Venezuela’s National Electric Grid Failed over 80,000 Times in 2019

A car is seen on a street during a power cut in Maracaibo, Venezuela on August 15, 2019. - Venezuelans from outside the capital see Caracas as a "paradise", since electricity is not rationed there and in their hometowns they are used to suffering 12-hour blackouts. (Photo by Matias Delacroix …
MATIAS DELACROIX/AFP via Getty Images

An advocacy group organized in response to chronic blackouts in Venezuela revealed on Monday that the nation’s electric grid had failed 80,700 times in 2019, on several occasions plunging the entire country into the dark.

The Committee for the Affected by Blackouts, an independent group that arose in response to the massive national blackout in March that dictator Nicolás Maduro and his cronies blamed on Senator Marco Rubio (R-FL), announced that they had documented the blackouts throughout the year as well as their consequences, given that most of the country’s hospitals and other sensitive infrastructure do not have backup plans when power plants fail.

Aixa López, the head of the committee, said that documenting the blackouts indicated that one national power plant was responsible for much of the chaos, according to the Venezuelan outlet Runrunes.

“We began with nine national blackouts and, what has been the common thread in these nine blackouts? That it is at the El Guri Hydroelectric Center where the problem presents itself,” López said. “Plantacentro [the plant administrators] should be producing 2,600 megawatts and since 2018 we have been warning that Plantacentro has been producing 385 megawatts and has produced zero this month.”

“The patient is not getting better,” López said of the power grid, blaming negligence on the part of Maduro.

“It is lamentable that, to this date [December 16], we have to reveal as dark a tally for the national electric system,” López said. “We have counted 80,700 failures, duplicating prior years.”

Zulia state accounted for half of these failures, followed by Táchira, the far-west state notorious for anti-socialist protests since the Chávez era. Caracas, where Maduro lives, has largely avoided the blackouts, with the glaring example of the March nationwide blackout.

The March blackout lasted days in Caracas and longer elsewhere in the nation, rendering hospitals, police stations, the Caracas airport, and other key service amenities unable to function, and occurred during work rush hour, trapping thousands on congested roads that could no longer rely on traffic lights. Dozens in delicate condition at hospitals died and crime surged. Given the advanced state of social decay in the country, the blackout triggered nearly instant looting and burglary incidents, events that occur regularly when the lights are on but often in conjunction with citizens ashamed of stealing eating out of large piles of garbage, instead.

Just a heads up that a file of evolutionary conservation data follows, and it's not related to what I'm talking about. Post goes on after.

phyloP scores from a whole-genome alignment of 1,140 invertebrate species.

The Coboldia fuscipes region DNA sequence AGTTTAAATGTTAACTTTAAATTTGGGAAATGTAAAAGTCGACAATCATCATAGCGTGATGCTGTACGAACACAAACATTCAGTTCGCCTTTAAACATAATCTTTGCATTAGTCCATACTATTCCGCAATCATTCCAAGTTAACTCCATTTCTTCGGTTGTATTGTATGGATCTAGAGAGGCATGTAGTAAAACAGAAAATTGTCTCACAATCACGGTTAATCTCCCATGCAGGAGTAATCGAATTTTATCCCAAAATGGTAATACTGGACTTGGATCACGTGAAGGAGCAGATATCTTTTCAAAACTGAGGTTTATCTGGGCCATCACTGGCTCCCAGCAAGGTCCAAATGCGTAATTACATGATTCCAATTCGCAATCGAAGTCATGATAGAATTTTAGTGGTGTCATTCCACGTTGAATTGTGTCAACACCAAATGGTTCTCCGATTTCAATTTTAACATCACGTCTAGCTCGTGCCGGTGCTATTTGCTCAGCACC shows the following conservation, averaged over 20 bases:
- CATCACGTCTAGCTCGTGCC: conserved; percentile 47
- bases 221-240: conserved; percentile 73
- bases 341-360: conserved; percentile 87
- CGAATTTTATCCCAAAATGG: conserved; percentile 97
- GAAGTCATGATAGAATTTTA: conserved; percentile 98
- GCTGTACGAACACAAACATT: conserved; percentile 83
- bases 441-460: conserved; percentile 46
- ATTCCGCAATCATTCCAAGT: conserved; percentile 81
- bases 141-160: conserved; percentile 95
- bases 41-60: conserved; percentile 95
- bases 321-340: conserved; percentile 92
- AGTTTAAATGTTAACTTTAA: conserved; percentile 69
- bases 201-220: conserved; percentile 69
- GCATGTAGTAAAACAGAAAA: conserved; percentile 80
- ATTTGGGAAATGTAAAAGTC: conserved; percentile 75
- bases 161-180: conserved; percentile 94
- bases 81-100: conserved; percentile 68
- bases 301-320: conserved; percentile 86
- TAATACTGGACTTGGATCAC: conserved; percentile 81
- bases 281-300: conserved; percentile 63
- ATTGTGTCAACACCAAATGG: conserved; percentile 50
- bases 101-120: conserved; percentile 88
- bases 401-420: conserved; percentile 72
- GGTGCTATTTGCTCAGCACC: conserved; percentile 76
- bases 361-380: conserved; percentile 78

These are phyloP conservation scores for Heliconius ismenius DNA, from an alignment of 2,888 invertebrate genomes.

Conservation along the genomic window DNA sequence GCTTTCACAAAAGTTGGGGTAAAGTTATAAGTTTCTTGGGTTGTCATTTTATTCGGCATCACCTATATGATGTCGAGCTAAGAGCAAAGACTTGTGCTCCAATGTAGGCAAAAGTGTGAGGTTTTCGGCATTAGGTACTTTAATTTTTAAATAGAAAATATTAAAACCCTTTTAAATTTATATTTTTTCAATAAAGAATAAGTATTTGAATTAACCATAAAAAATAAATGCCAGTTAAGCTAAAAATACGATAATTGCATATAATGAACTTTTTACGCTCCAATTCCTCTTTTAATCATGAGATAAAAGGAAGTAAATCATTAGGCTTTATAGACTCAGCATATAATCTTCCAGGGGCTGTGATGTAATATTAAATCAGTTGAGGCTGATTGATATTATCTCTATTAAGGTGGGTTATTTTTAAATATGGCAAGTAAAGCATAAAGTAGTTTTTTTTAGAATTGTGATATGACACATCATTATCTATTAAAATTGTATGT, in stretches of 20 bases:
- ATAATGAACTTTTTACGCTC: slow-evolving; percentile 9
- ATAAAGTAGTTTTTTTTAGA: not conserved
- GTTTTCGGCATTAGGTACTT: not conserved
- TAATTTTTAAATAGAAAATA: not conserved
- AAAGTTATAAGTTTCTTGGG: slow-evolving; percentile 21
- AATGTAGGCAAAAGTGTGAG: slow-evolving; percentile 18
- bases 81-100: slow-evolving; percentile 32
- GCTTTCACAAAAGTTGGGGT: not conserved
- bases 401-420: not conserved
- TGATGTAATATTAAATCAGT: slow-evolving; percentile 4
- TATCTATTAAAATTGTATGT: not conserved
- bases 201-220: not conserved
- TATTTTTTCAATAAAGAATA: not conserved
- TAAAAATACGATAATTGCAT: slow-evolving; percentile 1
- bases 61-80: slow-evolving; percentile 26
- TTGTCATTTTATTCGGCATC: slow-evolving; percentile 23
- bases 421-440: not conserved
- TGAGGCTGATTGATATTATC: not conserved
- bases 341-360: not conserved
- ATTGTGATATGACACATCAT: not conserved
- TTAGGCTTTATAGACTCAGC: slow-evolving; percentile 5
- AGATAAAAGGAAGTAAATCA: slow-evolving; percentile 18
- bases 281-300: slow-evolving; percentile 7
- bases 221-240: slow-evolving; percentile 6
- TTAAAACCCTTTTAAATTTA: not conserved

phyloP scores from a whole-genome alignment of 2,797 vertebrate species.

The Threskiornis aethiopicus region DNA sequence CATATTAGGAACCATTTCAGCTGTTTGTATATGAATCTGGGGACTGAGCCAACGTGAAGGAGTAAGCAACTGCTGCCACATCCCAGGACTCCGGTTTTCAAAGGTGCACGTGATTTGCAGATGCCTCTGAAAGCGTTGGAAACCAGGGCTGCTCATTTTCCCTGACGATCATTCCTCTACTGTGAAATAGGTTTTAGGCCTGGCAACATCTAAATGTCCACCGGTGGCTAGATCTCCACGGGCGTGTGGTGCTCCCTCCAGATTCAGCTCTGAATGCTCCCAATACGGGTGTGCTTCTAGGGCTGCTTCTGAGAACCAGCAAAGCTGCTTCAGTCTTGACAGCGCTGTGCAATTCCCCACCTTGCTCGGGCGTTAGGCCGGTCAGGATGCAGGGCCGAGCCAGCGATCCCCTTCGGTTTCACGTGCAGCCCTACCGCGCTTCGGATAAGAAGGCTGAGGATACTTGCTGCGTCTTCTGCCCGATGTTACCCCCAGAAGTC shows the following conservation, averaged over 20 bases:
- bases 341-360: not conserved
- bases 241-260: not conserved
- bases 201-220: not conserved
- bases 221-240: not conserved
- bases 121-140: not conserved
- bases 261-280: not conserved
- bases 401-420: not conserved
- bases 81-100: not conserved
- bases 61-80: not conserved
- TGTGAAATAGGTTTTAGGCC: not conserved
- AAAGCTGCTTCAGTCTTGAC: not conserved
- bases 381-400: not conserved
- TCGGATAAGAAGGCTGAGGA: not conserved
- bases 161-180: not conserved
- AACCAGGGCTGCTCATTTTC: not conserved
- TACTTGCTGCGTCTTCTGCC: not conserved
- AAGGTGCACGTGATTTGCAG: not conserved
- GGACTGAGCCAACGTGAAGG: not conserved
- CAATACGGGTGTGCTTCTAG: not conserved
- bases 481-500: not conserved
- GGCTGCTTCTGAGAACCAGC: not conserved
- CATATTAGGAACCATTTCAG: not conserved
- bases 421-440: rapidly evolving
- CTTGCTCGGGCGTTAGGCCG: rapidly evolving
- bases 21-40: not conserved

It was the longest blackout in Venezuela in 30 years and affected 22 of 23 states.

Maduro found enough electricity to immediately blame the blackout on the United States on Twitter.

“The electrical war announced and directed by the imperialist United States against our people will be defeated!” he wrote.

Upon regaining power, Communications Minister Jorge Rodriguez said that Senator Rubio was personally responsible for shutting down electricity in all of Venezuela.

“My apologies to people of Venezuela. I must have pressed the wrong thing on the ‘electronic attack’ app I downloaded from Apple. My bad,” Rubio tweeted in response.

Maduro has not been the legitimate head of state of Venezuela since January, when the National Assembly used its constitutional power to appoint Juan Guaidó the interim president. Maduro has not vacated the presidential palace and retains control of the military, leaving Guaidó powerless to act as president, save to convene protests against Maduro. During the blackout, Guaidó went on CNN to denounce Maduro’s failures.

“There is no service in the hospitals. These were the best hospitals in the country,” Guaidó said. “If we are in the capital what is it like kilometers inside Venezuela where there hasn’t been or there has been very little gasoline with periodic cuts in electricity, without basic goods, with inefficient public transportation? You can say with all responsibility that Venezuela has already collapsed.”

“The cruel attack that the U.S. empire has carried out against the electrical system has been detected and progressively reversed, thanks to the effort of Venezuelan experts and hackers who are working hard to restore tranquility to People,” Maduro said on television following the end of the blackout.

In early December, Venezuela against experienced a near-nationwide blackout, affecting 65 percent of Venezuelan states.

 “There is no sabotage here, gentlemen,” López said during a press conference Monday. “Without electricity there is no progress, we can’t work, the banks don’t work, the stops, the elevators, there is chaos in transport, so we have to focus and see what is happening and, unfortunately, the national government has not taking the necessary corrective measures.”

Maduro’s government debuted elaborate Christmas light displays in areas where Maduro and his cronies live in Caracas this month, triggering an outpouring of anger among regular Venezuelan citizens who cannot rely on electricity in their homes to function.

“How can they spend all this money lighting up the entrance to the bridge when the rest of the bridge is dark?” a truck driver told Reuters, noting that a bridge in Maracaibo city was now decked in lavish Christmas lights but lacked street lighting for cars.

“The best representation of what Venezuela is today … the Revolution adorning with lights the shit that we Venezuelans have to eat every day,” a Twitter user griped.

Follow Frances Martel on Facebook and Twitter.

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